Myrna Bull, a mother and grandmother has a wealth of experience in management and human rights. As the Northern Territory’s Regional Director of the Human Rights and Equal Opportunity Commission she contributed to a range of policy initiatives that had a significant effect on the quality of life of the community. Myrna helped to establish the Northern Territory’s Anti-Discrimination Act 1991 while she was the Director of the Office of Equal Opportunity. Prior to that she worked with an Indigenous counterpart in the Aboriginal Women’s Resource Center which achieved a milestone in the history of the Uniting Church when her colleague was appointed the Center's Coordinator. She has been Assistant Commissioner, Conciliation in the Victorian Equal Opportunity Commission, a management consultant, independent conciliator and investigator, and a workplace training and recruitment consultant. She developed and managed the volunteer selection and community education program for Australian Volunteers International, Australia’s largest volunteer recruitment agency, and most recently worked for Job Futures as the manager of its Victorian ex-prisoner and offender’s employment program.

It was a pleasure photographing her and her dogs were so well behaved.

Monday, October 8, 2018

A walk through the forest

Last Saturday my son took me for a absolutely peaceful and wonderful walk through a forest in the Dandenong Ranges National Park. I loved the density of the trees, the sound of numerous birds singing, the natural environment and above all, his company. The gravel track we followed was also a riding path and at one stage we encountered a group of about eight women on horseback, which was rather daunting as the horses were quite tall. As majestic as they were they certainly kicked up a lot of dust on that gravelly path. One of the photos below shows just one rider by herself heading towards us. I took twenty two photographs in the hour that we were walking but have only placed six here for your enjoyment and contemplation. In the first photograph you can just see Melbourne in the skyline, which looked like a foggy apparition in the distant past. I just loved it.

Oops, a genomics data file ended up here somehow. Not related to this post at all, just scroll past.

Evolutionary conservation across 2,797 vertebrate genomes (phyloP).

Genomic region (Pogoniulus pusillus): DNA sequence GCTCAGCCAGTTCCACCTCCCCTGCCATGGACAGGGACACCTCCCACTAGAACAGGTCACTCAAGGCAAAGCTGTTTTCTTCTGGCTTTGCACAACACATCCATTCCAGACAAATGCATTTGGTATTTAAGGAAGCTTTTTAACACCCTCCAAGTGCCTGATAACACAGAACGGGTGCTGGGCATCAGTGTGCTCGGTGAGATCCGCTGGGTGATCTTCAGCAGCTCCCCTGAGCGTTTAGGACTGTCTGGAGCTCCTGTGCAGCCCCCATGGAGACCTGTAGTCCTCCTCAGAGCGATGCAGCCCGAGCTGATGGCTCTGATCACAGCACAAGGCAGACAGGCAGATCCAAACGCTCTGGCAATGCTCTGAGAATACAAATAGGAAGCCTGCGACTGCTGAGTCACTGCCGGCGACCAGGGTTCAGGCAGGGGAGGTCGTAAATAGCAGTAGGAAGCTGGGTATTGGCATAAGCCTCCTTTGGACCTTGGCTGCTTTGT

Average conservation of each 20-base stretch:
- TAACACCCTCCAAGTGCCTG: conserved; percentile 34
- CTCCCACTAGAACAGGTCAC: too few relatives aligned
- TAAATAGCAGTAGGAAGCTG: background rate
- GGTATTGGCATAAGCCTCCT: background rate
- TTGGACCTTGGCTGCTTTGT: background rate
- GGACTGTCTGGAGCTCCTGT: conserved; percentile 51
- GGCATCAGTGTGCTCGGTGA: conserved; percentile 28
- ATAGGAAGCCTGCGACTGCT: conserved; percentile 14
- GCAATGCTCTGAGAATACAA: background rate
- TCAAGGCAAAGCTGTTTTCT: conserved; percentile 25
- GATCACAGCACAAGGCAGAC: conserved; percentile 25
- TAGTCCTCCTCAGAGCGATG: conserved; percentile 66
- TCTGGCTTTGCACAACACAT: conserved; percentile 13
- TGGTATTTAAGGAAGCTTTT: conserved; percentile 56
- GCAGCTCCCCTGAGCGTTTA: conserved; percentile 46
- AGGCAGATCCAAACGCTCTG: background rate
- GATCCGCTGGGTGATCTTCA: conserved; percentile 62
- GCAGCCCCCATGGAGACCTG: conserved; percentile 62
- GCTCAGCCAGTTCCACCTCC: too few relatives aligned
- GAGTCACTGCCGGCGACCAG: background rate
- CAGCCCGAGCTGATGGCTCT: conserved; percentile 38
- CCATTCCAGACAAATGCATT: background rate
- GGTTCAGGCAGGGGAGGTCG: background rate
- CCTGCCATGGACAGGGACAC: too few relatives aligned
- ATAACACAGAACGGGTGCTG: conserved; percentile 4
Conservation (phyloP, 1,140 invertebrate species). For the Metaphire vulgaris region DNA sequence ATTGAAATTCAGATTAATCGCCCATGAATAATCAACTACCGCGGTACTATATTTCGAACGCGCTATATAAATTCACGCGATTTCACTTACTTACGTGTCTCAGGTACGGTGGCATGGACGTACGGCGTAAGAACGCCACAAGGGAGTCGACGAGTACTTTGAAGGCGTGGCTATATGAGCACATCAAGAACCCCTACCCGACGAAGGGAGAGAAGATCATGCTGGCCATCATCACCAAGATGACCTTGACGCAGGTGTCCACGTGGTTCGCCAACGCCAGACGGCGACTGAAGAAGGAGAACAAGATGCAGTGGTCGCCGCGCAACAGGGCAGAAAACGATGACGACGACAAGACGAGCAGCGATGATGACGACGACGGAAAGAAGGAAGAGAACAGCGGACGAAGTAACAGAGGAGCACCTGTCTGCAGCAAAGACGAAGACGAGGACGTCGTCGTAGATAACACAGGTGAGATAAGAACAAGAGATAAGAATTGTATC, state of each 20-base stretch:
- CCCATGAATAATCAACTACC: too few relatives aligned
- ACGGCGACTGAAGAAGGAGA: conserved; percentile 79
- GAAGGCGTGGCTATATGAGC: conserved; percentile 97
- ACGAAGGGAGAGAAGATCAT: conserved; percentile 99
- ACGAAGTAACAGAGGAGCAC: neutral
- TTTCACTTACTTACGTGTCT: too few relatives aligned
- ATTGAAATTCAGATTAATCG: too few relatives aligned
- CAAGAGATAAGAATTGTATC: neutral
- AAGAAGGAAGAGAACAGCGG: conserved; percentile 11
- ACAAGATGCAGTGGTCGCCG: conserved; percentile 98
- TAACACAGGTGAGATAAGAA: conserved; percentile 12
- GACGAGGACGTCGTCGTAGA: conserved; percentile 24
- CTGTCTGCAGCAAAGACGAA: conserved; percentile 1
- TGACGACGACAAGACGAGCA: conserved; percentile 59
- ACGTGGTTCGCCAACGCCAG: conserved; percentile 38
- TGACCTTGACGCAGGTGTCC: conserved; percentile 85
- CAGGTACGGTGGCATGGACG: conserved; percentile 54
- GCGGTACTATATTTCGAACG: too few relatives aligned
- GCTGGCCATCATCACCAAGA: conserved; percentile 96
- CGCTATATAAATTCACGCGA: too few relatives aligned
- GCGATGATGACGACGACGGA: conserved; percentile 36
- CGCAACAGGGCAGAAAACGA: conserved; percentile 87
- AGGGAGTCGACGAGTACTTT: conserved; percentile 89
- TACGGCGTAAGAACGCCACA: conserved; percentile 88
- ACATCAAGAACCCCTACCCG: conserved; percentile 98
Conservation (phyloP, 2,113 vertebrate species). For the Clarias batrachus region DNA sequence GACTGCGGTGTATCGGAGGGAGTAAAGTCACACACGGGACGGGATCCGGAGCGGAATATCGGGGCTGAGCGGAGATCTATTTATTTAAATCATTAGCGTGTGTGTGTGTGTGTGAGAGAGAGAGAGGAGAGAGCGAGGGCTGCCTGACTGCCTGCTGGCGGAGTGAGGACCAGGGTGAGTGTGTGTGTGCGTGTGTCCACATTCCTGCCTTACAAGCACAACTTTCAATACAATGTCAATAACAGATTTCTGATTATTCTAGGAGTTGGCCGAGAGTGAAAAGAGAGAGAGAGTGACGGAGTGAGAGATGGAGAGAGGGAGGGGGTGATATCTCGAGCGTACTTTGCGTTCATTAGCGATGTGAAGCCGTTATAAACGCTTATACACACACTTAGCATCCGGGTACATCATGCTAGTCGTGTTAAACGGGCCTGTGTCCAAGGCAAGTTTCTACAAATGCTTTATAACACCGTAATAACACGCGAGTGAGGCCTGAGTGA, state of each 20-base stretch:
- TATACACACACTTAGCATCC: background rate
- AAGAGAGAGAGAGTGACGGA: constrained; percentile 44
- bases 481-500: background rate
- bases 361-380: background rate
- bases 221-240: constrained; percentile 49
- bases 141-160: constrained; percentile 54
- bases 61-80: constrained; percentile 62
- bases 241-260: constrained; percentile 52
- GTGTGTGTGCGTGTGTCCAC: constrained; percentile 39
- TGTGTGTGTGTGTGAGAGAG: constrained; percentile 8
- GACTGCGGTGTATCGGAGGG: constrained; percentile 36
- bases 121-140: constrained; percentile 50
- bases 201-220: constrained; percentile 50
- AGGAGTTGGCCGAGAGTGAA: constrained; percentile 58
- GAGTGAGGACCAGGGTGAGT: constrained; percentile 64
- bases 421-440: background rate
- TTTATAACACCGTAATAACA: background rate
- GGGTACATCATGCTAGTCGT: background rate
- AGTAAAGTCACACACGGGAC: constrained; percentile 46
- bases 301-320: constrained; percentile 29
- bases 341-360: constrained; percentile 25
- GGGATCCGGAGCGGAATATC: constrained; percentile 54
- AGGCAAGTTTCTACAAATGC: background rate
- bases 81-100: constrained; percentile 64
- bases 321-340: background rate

Saturday, September 29, 2018

A little bit of academic news

This blog is in its ten year and although I've slowed down with my entries over the past year or so to concentrate more fully on drawing I will attempt to continue making blog posts. Selfie above was taken last week as visual record of myself at the beginning of the remainder of the decade in which I began (in August 2009) by considering what is human.

I'm happy to report that Google Scholar from time to time alerts me of any piece of writing - book or article that cites one of my published articles. In the following instance they advised that my 2008 article Doubly Monstrous? Female and Disabled, published by Humboldt University in their Essays in Philosophy, has had 3828 downloads and has been cited in Ashley Crawford's new book: Religious Imaging in Millenialist America, however it has also been cited in ten other books.

My own book: The Paradox of the Posthuman in Science Fiction/Techno-horror Films and Visual Media, VDM Verlag, Germany, 2009 has been cited by seven writers in their books.
I'm pleased that my scholarship continues to be an influence in Australia and Internationally even though I don't work in an academic environment.

Thursday, September 20, 2018

Thoughts on Germaine Greer's ON RAPE by Julie Clarke